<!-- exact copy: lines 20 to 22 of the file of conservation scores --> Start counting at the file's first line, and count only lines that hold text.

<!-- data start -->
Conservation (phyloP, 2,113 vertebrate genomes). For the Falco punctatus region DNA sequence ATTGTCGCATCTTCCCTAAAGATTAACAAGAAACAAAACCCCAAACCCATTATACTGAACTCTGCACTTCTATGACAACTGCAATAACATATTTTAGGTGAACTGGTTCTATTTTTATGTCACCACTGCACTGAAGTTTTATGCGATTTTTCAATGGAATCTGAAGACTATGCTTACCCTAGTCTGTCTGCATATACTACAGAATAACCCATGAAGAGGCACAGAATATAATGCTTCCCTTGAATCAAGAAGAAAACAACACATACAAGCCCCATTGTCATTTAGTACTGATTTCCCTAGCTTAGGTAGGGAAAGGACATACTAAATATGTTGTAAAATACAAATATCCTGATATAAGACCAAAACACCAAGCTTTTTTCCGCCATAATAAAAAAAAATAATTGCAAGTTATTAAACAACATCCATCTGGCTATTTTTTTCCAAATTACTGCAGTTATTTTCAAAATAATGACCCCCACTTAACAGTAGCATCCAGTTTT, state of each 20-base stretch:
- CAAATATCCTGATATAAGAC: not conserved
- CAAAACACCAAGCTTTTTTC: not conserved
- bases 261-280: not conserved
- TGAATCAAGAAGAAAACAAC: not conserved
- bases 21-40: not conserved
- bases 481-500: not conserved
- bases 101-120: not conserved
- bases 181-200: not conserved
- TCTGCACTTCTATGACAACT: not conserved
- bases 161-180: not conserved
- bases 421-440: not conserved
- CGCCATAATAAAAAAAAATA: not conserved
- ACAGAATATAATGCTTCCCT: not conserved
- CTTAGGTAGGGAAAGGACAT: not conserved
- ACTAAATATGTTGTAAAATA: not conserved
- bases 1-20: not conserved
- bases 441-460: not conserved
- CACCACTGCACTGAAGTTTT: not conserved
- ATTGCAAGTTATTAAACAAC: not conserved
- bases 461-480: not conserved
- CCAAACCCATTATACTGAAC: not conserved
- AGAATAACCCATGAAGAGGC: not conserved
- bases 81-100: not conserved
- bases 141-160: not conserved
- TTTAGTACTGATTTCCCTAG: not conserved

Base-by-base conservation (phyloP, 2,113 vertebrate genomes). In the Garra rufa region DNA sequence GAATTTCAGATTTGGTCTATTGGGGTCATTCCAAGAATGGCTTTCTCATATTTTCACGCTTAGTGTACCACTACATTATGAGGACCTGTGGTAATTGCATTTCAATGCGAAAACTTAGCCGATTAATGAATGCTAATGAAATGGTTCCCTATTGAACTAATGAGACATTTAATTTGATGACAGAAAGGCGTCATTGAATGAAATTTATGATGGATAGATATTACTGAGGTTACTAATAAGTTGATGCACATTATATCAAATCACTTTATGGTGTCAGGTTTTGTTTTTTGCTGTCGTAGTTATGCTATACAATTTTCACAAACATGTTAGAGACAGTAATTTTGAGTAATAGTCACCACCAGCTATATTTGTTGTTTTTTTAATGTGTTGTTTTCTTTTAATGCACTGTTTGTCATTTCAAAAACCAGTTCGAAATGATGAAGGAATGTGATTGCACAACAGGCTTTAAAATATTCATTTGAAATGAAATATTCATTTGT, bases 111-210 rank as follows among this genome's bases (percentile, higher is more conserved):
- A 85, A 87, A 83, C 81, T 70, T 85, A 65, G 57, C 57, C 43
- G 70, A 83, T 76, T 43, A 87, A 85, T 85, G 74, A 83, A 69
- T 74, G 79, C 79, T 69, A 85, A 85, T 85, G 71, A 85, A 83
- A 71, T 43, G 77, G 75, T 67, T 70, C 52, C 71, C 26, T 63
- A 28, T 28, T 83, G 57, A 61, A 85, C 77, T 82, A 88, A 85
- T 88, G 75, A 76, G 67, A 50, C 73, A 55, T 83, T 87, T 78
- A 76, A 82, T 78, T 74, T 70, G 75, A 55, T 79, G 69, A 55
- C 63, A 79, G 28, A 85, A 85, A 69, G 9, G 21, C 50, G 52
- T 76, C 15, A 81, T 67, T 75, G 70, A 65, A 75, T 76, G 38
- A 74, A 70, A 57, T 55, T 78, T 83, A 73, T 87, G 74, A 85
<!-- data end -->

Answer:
- ATTGCAAGTTATTAAACAAC: not conserved
- bases 461-480: not conserved
- CCAAACCCATTATACTGAAC: not conserved